An armed society is an ironic society

Robert A Heinlein, a science-fiction author that I have only a passing familiarity with, was either a melodramatic hack or a social critic of such Swiftian subtlety that he is mistaken for an ultra-conservative crank. He may be a mix of both. In 1942 he gave us the quotable axiom that “an armed society is a polite society.”1 That phrase has been dragged out regularly in the most recent ritual pantomime of social and legal debate about gun violence in the United States.

I would be neglecting my pedagogical responsibility as a student of violence if I did not try and comment with some informed opinion on this issue. While I am unqualified to discuss the peculiar American relationship with guns and their pseudo-sacred rights to personal arms, ill-defined in their founding documents, I can make an argument about the utility of arms and their relevance in maintaining social order and protecting the vulnerable as it applies to the American context. Fair warning, however, that this may get contentious.

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The rhetoric of murder

[Edited on the 16th Dec. to cull commas and sharpen the argument]

There is a rhetorical quirk that, if it were common in any other circumstances would be so irrelevant as to preclude mention, but its use in the context of violence makes it jump out and slap me in the face. I have only occasionally commented on current events, usually when it connects with my academic interest (or responsibility, depending on my mood) but I feel that vague obligation to do comment on this one detail.. There is a habit amongst commentators discussing large-scale ‘senseless’ acts of violence to add the qualification that the victims were  ‘innocent.’ It’s delivered in an unconscious, almost ritual, way but it indicates an unacknowledged sub-text behind Western ideas about crime, punishment, guilt, and the legitimacy or illegitimacy of violence.

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Tempted by trauma

The History Blog, run off the BlogSpot servers, is a good source of current archaeological news and some amusing writing. I rarely cross-post things, but this excerpt is worth the effort.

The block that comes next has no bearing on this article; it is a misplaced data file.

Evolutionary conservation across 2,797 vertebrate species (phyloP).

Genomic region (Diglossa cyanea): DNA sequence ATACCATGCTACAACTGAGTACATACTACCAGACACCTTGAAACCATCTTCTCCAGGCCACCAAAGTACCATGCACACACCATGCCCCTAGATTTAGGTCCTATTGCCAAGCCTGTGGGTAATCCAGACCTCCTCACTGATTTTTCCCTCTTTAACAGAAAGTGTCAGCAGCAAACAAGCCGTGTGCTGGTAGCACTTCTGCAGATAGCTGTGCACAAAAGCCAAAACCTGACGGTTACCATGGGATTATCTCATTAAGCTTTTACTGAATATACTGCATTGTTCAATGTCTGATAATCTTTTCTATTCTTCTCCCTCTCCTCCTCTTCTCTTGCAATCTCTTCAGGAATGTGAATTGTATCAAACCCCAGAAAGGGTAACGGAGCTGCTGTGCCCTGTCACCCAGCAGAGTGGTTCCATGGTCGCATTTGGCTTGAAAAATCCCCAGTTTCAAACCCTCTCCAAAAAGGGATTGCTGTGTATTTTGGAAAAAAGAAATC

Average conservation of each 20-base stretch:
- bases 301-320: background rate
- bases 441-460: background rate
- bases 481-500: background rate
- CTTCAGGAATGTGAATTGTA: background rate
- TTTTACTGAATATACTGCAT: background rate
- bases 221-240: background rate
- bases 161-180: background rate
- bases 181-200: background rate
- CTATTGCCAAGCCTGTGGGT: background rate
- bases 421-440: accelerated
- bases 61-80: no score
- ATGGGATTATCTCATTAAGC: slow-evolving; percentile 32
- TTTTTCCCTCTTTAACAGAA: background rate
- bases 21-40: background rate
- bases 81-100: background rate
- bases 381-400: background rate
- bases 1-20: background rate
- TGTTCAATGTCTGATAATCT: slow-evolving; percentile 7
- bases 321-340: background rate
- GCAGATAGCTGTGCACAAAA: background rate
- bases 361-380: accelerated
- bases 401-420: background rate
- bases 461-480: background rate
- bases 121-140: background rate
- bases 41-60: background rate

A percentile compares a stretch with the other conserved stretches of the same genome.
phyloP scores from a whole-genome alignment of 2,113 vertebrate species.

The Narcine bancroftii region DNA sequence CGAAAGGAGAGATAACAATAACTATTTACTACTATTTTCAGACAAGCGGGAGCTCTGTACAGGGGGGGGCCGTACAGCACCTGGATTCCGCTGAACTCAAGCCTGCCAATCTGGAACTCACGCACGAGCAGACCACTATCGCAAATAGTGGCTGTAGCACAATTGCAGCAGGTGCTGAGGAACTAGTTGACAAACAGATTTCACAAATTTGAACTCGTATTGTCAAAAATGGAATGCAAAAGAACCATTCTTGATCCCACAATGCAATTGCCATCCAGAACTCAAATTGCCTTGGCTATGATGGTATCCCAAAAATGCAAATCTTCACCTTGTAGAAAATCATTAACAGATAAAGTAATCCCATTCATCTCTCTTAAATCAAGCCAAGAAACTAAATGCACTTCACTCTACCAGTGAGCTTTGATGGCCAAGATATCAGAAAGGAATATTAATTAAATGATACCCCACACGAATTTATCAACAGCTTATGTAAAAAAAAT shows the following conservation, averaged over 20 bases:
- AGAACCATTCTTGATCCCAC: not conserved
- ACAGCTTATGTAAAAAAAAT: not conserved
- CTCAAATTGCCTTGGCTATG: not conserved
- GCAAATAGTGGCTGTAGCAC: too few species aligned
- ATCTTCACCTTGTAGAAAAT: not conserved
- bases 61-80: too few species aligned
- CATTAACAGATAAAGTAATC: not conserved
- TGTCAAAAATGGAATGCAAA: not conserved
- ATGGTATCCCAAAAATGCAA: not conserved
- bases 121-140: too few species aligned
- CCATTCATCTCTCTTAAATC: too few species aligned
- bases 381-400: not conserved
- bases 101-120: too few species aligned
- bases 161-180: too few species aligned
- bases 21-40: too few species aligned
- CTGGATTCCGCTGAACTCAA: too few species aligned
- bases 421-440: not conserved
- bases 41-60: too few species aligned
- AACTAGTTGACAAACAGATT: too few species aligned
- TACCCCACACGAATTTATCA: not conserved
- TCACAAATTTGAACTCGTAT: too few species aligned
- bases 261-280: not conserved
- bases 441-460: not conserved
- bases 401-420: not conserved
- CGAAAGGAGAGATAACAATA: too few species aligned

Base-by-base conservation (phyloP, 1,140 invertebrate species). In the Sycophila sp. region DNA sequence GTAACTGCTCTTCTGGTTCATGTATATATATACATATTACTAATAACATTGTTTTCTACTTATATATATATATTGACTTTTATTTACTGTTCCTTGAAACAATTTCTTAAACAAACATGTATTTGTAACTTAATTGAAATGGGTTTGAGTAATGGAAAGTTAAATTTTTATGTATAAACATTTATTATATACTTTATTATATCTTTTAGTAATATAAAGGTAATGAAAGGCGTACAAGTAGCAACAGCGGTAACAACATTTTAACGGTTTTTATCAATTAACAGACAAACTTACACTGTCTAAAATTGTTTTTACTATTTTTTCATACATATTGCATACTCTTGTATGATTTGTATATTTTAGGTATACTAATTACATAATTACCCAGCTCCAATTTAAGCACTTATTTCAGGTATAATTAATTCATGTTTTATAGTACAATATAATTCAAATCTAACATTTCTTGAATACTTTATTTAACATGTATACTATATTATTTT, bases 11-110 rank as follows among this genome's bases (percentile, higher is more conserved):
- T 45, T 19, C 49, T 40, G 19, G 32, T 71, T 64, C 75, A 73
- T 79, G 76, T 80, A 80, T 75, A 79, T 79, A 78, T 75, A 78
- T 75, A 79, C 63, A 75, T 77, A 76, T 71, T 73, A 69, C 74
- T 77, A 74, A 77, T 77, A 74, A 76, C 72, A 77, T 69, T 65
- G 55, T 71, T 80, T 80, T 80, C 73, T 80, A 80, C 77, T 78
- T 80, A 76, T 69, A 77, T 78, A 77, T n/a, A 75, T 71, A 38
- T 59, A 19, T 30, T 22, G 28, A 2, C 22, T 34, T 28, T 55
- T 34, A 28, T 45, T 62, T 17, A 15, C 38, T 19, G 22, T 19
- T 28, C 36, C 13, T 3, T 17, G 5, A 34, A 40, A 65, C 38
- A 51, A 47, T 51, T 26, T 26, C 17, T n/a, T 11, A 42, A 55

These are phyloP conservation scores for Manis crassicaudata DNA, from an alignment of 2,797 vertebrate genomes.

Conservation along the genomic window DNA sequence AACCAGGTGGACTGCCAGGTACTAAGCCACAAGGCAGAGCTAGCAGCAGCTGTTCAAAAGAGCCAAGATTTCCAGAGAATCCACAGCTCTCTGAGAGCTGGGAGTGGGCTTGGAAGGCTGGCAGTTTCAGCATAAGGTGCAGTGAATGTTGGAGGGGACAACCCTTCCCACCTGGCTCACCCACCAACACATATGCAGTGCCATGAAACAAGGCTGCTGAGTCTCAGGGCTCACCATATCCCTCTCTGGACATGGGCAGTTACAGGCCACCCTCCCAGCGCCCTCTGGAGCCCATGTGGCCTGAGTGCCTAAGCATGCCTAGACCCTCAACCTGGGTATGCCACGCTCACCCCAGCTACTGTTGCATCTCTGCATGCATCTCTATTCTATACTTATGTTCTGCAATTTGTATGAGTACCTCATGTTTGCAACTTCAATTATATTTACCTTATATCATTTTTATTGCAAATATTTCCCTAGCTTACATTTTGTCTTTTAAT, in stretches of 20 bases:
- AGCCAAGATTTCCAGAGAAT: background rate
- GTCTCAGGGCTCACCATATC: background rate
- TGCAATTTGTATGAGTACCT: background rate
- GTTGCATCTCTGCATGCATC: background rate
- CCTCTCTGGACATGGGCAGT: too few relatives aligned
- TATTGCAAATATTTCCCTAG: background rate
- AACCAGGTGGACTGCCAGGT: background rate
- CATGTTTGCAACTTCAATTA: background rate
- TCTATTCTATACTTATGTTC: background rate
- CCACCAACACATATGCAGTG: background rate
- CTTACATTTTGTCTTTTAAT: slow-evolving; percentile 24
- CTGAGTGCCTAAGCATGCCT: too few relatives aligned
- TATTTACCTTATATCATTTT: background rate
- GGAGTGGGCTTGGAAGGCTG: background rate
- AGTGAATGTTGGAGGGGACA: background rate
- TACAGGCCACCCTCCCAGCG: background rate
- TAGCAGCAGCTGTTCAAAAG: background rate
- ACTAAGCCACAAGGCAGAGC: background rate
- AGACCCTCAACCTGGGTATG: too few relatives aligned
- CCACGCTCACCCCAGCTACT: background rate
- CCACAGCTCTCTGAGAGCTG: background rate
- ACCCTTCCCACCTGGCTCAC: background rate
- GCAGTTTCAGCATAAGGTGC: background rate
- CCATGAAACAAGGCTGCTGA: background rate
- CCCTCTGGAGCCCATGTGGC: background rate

The original plan for the Leicester parking lot dig that was so astonishingly successful was to excavate two trenches over the course of two weeks which would be filled in and reverted to a parking lot at the end. That was based on everyone’s modest expectations of what they might find. Then the deities of archaeological good fortune laid giant sloppy kisses all over them so they were able to locate the Greyfriars church and abbey and, most importantly, human remains of a male with scoliosis, sharp force trauma to the skull and an arrowhead embedded in his back.

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On Violence

Graffito from Pompei, courtesy of Wikimedia Commons. Image is public domain.

I try to avoid comment on current events at PBS because it’s outside the blog’s mandate and the kind of opinion is the uninformed opinion. Honestly, the internet is dangerously overpopulated with uninformed opinion as it is. That is not to say that I don’t hold opinions, only that I think there is little value in airing them online unless I am prepared to spend the time and effort to provide an informed one. For the sake of personal development, and out if a vague feeling of obligation to the mysterious readers of this blog, I have made that effort in a rare break from the usual fare at PBS. What follows are some thoughts on the recent events in the US, and its relevance to my area of growing expertise, the history of violence.

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